Let’s face it, society celebrates youth and has a tendency to view “grey” the way some Americans view Europe – – old, past its prime and seemingly jealous of the adolescent that has arrived to assume the role of the Alpha.  Youth may have size, strength and a sense of immortality but often lack the perspective that comes with age.  Insight is gained through pain and the bitter experience of getting what you think you want only to find it is not what you needed. Grey is humility.  It is being able to say “I’m sorry” but not spend the rest of your life self-flagellating.   It is being able to laugh at your own expense, not at someone else’s.  Grey may lack the visceral allure of youth but it radiates the intrinsic beauty of a centered soul.  In the end, age teaches us that nothing in the world is black and white.

Everything, as the Grateful Dead suggest, has a “touch of grey “.

Simply Being

Image by Just a Prairie Boy via Flickr

In summer, the song sings itself.  ~William Carlos Williams

To find the universal elements enough; to find the air and the water exhilarating; to be refreshed by a morning walk or an evening saunter… to be thrilled by the stars at night; to be elated over a bird’s nest or a wildflower in spring – these are some of the rewards of the simple life. ~John Burroughs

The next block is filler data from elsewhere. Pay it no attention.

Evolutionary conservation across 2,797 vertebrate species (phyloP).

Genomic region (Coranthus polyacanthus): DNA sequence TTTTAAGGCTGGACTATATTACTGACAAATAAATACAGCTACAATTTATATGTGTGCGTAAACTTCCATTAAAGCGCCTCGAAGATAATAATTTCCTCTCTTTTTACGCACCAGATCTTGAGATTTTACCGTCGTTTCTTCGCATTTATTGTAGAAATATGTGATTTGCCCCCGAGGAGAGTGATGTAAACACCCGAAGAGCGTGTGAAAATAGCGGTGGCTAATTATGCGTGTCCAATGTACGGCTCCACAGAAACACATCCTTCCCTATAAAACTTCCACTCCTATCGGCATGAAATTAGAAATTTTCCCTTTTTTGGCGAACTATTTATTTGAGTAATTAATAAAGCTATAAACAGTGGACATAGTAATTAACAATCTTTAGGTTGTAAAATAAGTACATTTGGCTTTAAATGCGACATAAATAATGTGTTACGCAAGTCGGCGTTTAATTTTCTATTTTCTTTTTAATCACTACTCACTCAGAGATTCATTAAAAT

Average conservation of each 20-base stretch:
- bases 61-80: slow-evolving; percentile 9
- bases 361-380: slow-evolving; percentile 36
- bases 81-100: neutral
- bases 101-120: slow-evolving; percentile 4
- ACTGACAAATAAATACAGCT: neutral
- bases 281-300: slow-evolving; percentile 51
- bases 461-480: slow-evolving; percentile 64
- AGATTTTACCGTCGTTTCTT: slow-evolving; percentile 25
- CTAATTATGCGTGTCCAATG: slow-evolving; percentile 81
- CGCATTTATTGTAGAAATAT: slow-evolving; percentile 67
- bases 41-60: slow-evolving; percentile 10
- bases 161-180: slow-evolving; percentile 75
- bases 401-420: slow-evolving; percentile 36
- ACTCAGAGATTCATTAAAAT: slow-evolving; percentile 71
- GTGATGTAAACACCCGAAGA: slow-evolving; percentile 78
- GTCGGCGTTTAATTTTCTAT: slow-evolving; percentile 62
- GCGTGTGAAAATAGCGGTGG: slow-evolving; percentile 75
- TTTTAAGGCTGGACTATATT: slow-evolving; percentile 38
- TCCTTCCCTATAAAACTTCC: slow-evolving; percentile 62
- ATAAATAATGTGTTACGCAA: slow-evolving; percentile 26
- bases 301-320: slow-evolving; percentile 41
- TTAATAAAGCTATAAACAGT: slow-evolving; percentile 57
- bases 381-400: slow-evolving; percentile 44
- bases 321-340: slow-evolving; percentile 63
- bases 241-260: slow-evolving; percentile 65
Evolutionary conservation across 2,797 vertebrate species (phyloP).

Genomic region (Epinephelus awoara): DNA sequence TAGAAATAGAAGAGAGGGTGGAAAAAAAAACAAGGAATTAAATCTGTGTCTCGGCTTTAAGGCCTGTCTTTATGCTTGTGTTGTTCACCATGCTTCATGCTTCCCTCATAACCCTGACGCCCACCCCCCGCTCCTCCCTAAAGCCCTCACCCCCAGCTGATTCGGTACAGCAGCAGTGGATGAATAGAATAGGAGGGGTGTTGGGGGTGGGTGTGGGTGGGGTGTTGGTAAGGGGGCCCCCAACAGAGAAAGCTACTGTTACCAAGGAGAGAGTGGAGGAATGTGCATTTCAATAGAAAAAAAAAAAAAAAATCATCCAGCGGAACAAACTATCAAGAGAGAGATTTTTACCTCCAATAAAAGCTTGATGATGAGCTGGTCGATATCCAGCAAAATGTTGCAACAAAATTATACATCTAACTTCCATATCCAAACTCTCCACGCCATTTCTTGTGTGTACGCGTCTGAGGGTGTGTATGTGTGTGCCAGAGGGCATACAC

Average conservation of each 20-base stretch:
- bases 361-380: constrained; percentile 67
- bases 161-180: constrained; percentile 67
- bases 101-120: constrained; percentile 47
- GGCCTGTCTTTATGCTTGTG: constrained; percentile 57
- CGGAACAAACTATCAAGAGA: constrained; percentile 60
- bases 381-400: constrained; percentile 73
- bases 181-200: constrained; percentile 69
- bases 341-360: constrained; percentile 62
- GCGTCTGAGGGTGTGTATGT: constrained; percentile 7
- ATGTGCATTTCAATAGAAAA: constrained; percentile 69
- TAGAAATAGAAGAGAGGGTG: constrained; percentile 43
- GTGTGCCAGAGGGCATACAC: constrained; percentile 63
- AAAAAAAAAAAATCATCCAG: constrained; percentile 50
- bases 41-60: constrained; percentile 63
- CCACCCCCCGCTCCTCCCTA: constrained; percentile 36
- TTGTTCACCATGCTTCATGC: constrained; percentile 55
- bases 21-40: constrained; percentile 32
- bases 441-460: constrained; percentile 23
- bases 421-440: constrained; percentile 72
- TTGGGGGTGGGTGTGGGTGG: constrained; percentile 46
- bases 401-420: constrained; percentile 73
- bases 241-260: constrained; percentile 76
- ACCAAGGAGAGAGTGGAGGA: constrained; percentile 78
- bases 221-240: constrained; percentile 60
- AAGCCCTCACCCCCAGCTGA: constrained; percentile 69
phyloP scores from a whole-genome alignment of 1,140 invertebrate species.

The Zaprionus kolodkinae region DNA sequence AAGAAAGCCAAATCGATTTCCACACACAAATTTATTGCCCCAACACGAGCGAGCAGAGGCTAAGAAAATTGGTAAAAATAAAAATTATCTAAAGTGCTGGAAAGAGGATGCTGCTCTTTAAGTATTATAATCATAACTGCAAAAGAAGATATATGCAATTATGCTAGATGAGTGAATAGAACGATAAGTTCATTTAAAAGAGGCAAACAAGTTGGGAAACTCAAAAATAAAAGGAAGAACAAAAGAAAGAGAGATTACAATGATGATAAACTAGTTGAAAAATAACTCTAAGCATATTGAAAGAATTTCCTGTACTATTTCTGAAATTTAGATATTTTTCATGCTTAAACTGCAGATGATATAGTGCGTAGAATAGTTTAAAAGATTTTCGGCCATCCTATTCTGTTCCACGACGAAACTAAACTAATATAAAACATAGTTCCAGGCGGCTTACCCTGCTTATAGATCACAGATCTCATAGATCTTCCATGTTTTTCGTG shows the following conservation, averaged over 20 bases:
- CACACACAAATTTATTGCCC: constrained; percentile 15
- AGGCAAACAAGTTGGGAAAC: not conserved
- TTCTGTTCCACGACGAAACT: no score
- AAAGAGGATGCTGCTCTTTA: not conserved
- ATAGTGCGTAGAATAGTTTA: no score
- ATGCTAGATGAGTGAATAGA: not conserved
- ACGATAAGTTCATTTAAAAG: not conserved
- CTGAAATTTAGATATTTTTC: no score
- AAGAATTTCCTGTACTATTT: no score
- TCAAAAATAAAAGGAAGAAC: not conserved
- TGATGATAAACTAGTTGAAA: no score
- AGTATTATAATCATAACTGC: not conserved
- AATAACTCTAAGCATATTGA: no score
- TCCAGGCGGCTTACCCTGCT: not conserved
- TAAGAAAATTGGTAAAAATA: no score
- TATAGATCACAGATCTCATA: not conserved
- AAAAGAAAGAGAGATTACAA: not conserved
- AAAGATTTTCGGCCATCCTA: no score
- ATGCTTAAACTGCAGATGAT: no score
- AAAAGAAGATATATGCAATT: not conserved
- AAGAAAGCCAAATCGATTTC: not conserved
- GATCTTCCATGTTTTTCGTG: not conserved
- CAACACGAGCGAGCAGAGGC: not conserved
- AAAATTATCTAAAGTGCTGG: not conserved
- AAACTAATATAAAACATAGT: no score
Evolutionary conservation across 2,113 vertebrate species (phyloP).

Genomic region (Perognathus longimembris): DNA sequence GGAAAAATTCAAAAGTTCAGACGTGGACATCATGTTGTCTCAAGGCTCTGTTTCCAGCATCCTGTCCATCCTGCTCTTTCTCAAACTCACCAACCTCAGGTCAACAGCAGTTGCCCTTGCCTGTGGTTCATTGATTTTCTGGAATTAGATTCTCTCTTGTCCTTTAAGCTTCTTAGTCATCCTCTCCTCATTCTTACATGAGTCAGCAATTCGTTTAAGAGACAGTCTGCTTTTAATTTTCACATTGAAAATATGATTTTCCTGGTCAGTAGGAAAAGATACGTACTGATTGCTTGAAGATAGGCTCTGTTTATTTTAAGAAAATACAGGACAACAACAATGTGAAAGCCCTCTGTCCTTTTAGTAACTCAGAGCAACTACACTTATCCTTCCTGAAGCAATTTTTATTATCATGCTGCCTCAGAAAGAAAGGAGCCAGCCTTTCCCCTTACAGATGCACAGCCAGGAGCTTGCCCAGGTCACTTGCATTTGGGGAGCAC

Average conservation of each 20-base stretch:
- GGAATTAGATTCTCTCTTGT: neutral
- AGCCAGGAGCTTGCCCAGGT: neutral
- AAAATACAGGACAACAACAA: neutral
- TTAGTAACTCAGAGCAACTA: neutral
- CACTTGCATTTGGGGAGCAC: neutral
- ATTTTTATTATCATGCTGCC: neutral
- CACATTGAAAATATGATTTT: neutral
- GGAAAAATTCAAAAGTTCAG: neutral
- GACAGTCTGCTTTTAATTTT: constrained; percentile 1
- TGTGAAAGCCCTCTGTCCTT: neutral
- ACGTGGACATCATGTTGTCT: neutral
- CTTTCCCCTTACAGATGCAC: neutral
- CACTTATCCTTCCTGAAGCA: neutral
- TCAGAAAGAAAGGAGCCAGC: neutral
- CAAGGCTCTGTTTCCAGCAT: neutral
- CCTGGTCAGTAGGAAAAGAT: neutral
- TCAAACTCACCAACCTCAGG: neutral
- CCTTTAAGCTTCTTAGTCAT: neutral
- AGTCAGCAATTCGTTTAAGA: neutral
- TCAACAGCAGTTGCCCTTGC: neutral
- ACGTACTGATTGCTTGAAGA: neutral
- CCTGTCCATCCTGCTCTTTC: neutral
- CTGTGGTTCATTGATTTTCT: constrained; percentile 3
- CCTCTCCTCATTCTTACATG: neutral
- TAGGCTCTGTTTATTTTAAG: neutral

There are certain summer mornings that hang like Spanish moss off of a sapphire elm of sky.  The whole world seems pregnant with possibility and willing to extend almost until tomorrow. The heat from the previous day still lingers and causes you to hesitate, waiting for a breeze to breathe. It is a time of simple pleasures and slow, economical motion.  The green grass is dry and bleached in places where water cannot relieve the relentless penetrating sun.  The air is alive with the croaking of toads pleading for rain, insects conspiring to multiply, birds serenading the verdant Gods of summer and squirrels and chipmunks quarrelling along sienna and slate rock walls which line my hiking path.

This is a morning to wander in the New England woods along a cool river filled with shadowy brown trout.  Here, in this grove of trees, the river is little more than a wide stream in most places.  Yet, it is an ancient artery feeding this living place  –  a natural dividing line in the wild with each side appearing different once you have crossed over and have the advantage of looking back.